In a period of great economic uncertainty the world over, it has emerged that for the second year running, Williams F1 – one of the last remaining true 'privateer' outfits in the top flight – has registered significant financial losses.
The Grove-based outfit – which clinched 113 grand prix triumphs and 16 drivers' and constructors' world crowns between 1979 and 2004 – made a $60m profit in 2005, F1SA
affirms, but over the following two years, as its performance level has dipped, it has filed a combined loss of some $88 million.
Williams currently sits eighth in the 2008 constructors' title chase – having finished fifth, eighth and fourth respectively in 2005, 2006 and 2007 – and is the only team on the current Formula 1 grid without the backing of either a major car manufacturer or billionaire behind it. A directors' report revealed that the squad has increased bank borrowings in order to help fund its deficit.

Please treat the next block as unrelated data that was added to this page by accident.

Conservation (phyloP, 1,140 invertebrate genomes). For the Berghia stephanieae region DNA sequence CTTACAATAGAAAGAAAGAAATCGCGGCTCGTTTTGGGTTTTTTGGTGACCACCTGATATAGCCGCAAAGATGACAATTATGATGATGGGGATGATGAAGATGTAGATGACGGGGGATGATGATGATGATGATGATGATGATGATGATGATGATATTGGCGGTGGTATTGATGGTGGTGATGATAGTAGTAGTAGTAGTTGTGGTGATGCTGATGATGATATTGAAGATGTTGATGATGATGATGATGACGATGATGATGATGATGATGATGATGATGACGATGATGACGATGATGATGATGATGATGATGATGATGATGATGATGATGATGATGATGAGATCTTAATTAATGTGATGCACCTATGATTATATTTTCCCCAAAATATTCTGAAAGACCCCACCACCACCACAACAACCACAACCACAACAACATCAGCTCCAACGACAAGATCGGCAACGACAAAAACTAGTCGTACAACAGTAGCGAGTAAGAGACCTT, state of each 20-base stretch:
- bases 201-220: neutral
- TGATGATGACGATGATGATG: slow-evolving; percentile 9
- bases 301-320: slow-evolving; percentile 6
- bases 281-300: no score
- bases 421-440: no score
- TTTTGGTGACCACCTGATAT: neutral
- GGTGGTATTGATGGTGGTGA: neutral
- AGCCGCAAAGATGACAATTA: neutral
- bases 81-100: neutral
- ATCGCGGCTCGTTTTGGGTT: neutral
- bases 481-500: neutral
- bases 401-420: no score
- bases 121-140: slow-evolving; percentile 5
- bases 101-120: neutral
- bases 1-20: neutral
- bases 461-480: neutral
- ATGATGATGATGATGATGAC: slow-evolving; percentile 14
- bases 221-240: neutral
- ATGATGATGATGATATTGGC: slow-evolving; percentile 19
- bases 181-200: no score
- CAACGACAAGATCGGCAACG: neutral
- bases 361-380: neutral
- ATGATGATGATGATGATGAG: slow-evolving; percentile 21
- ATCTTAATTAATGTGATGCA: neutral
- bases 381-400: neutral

'The decision to increase net debt to support a return to competitive on-track performance was driven by a strong long-term business plan,' the report reasoned.
Auditor Grant Thornton added that 'there is a reasonable expectation the company has adequate resources to continue operating for the foreseeable future'.
Contrasting with Williams' ailing fortunes, the Evening Standard
newspaper in London has claimed that the top flight's newest grand prix-winning outfit, Scuderia Toro Rosso, has recorded a profit for the first time in more than a decade.
The Red Bull 'junior' concern – which operated as Minardi for 20 years from 1985 to 2005 – has apparently registered profits of $720,000 for 2007, said to have been boosted by $50 million of investment from Red Bull drinks magnate Dietrich Mateschitz, co-owner of the small Faenza-based squad alongside ex-F1 ace Gerhard Berger.
STR star Sebastian Vettel made history in the Italian Grand Prix at Monza last month, when he became both the sport's youngest-ever pole-sitter and grand prix winner in the same weekend.
The young German had already gone into the record books as F1's youngest-ever points-scorer by finishing eighth on his debut for BMW-Sauber in the 2007 US Grand Prix at Indianapolis, at the age of just 19 years and 349 days, and the youngest driver to lead a race when he took to the head of the field in the Japanese Grand Prix for STR later that same year.